Iconic* Australian food brand Coon cheese will be rebranded as Cheer.
The Coon name will be retired after 85 years amid concerns over its racist connotations*.
Saputo, the dairy company that owns the cheese, will relaunch the product as Cheer in July after six months of deliberations* over a new name.
“The name Cheer has the significance* of pleasure and joy,’’ Saputo’s chief executive Lino Saputo said. “It’s nice when you take a picture you say cheese and when you give a toast you say cheers.
“We took some time to think about this … and consulted with different focus groups*. We narrowed it down to three to five names and resoundingly* consumers* thought this was the right reflection of what we’re bringing for families.
“There’s a lot of joy and happiness in it.”
The move, which follows a string of rebrands for other popular products, came after decades-long efforts to rename Coon cheese, including an unsuccessful 1999 complaint to the Australian Human Rights Commission from indigenous activist* Dr Stephen Hagan.
The brand, which was first sold in 1935, had long resisted calls for change, saying the cheese was named after American cheesemaker Edward William Coon.
But the word “coon” is also a derogatory* term for a black person.
Dr Hagan, who has campaigned for more than 20 years for the name change, welcomed the rebranding.
“I’m just happy that the racially offensive name Coon, after July, will no longer be on the shelves for an Australian cheese,” Dr Hagan said.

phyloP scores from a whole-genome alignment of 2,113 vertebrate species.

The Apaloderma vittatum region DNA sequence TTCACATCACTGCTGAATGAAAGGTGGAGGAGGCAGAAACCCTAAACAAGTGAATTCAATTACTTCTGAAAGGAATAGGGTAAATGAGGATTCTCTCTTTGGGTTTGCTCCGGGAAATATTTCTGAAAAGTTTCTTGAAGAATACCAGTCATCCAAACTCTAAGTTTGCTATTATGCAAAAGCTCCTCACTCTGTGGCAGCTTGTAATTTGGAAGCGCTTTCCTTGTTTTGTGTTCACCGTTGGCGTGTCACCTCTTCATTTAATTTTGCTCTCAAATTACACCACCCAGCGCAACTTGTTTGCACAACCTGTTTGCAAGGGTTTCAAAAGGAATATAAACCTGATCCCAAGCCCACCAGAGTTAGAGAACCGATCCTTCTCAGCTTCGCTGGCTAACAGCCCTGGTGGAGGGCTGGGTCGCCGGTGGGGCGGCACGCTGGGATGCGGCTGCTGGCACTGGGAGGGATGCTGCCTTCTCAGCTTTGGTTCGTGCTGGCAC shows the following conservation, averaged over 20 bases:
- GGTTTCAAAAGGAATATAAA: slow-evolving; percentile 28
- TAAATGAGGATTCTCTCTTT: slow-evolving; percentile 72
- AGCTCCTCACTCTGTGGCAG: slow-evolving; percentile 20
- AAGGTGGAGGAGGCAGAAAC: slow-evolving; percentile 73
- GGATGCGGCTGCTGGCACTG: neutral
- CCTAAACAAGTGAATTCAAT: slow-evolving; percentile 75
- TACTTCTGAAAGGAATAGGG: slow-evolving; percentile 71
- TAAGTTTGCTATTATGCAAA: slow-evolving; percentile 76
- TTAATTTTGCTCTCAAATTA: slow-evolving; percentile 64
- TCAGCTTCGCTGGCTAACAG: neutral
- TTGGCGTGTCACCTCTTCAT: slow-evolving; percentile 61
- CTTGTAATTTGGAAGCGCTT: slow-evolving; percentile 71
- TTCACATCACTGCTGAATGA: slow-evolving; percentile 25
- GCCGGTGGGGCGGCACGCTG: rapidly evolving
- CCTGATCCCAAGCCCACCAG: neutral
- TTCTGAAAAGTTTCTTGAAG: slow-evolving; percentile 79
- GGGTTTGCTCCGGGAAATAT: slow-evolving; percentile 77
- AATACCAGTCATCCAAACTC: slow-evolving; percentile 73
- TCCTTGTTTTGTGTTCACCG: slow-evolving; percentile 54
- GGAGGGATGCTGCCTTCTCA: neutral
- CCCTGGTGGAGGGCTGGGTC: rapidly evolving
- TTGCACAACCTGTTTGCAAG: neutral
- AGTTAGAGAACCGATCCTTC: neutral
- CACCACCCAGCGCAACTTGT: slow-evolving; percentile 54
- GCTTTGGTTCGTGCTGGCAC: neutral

Mr Saputo said his company, which bought the business in 2015, “reflected long and hard” about the name change after being approached by consumer activists.
“Treating people with respect and without discrimination is one of our basic principles and it is imperative* that we continue to uphold this in everything we do,” he said.
“Our decision to change the name of Australia’s much-loved cheese reinforces this commitment to build a culture of acceptance, inclusion and respect where everyone feels a sense of belonging.”
Last year global food giant Nestle announced new names for Redskins and Chicos lollies, now named Red Ripper and Cheekies, also in the midst of Black Lives Matter protests.
- iconic: very famous
- connotations: other meanings
- deliberations: thinking long and carefully about an issue
- significance: meaning
- focus groups: people who are brought together to give their views on something
- resoundingly: unmistakably
- consumers: people who buy or eat a product
- activist: person who tries to bring about change
- derogatory: insulting and disrespectful
- imperative: very important
- What new name will be given to Coon cheese?
- Which indigenous activist has been campaigning to change the name of the cheese?
- When was Coon cheese first sold?
- Who is it said to be named after?
- Name another product that has had a recent name change.
LISTEN TO THIS STORY
1. Design a new logo
Design a new logo for the packaging of Cheer cheese. Use information in the story to give you ideas.
Time: allow 15 minutes to complete this activity.
Curriculum Links: English, Visual Communication Design
Why is it important to change names like Coon, Redskins and Chicos? Write paragraphs explaining your opinion on this question.
Time: allow at least 30 minutes to complete this activity.
Curriculum Links: English, Civics and Citizenship
Aside from this, there is also this!
Brackets are a great literacy tool for adding aside comments, or comments that could be covered over and the sentence still makes sense. What’s inside the brackets is extra information.
They can be used for a variety of effects: to add more detail, to add humour, to connect with the reader etc.
My little brother, (the funniest kid I know) got himself into big trouble today.
Select three sentences from the article to add an aside comment to using brackets. Think about not only what you want to add to the sentence, but also what effect you are trying to create.
HAVE YOUR SAY: What do you think of the new name?
No one-word answers. Use full sentences to explain your thinking. No comments will be published until approved by editors.